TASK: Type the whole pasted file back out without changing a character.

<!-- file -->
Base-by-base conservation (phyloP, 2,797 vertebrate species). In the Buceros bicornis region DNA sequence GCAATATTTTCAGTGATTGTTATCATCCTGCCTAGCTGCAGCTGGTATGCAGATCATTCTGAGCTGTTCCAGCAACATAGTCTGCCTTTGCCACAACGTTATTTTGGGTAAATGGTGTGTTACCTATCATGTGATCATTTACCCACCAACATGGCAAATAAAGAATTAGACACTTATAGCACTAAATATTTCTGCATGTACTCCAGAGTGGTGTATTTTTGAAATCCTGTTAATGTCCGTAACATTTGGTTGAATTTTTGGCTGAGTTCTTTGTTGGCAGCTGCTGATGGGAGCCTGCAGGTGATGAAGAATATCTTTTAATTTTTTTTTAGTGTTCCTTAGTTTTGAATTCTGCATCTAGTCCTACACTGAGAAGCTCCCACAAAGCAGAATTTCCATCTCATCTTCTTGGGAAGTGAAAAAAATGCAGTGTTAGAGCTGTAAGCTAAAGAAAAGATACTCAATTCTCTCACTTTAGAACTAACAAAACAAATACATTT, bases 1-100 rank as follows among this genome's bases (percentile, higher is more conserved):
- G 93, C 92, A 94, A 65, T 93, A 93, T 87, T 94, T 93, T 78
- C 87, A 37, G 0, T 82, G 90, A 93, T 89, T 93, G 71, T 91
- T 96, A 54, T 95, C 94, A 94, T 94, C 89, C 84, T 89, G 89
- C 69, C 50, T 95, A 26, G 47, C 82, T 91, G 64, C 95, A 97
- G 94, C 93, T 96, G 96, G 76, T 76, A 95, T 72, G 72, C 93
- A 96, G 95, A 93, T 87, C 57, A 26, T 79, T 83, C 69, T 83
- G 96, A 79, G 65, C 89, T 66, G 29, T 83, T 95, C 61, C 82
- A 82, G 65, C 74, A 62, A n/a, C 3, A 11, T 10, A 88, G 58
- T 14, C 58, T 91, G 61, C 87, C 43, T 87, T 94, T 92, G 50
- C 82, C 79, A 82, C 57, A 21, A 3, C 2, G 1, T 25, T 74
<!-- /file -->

Base-by-base conservation (phyloP, 2,797 vertebrate species). In the Buceros bicornis region DNA sequence GCAATATTTTCAGTGATTGTTATCATCCTGCCTAGCTGCAGCTGGTATGCAGATCATTCTGAGCTGTTCCAGCAACATAGTCTGCCTTTGCCACAACGTTATTTTGGGTAAATGGTGTGTTACCTATCATGTGATCATTTACCCACCAACATGGCAAATAAAGAATTAGACACTTATAGCACTAAATATTTCTGCATGTACTCCAGAGTGGTGTATTTTTGAAATCCTGTTAATGTCCGTAACATTTGGTTGAATTTTTGGCTGAGTTCTTTGTTGGCAGCTGCTGATGGGAGCCTGCAGGTGATGAAGAATATCTTTTAATTTTTTTTTAGTGTTCCTTAGTTTTGAATTCTGCATCTAGTCCTACACTGAGAAGCTCCCACAAAGCAGAATTTCCATCTCATCTTCTTGGGAAGTGAAAAAAATGCAGTGTTAGAGCTGTAAGCTAAAGAAAAGATACTCAATTCTCTCACTTTAGAACTAACAAAACAAATACATTT, bases 1-100 rank as follows among this genome's bases (percentile, higher is more conserved):
- G 93, C 92, A 94, A 65, T 93, A 93, T 87, T 94, T 93, T 78
- C 87, A 37, G 0, T 82, G 90, A 93, T 89, T 93, G 71, T 91
- T 96, A 54, T 95, C 94, A 94, T 94, C 89, C 84, T 89, G 89
- C 69, C 50, T 95, A 26, G 47, C 82, T 91, G 64, C 95, A 97
- G 94, C 93, T 96, G 96, G 76, T 76, A 95, T 72, G 72, C 93
- A 96, G 95, A 93, T 87, C 57, A 26, T 79, T 83, C 69, T 83
- G 96, A 79, G 65, C 89, T 66, G 29, T 83, T 95, C 61, C 82
- A 82, G 65, C 74, A 62, A n/a, C 3, A 11, T 10, A 88, G 58
- T 14, C 58, T 91, G 61, C 87, C 43, T 87, T 94, T 92, G 50
- C 82, C 79, A 82, C 57, A 21, A 3, C 2, G 1, T 25, T 74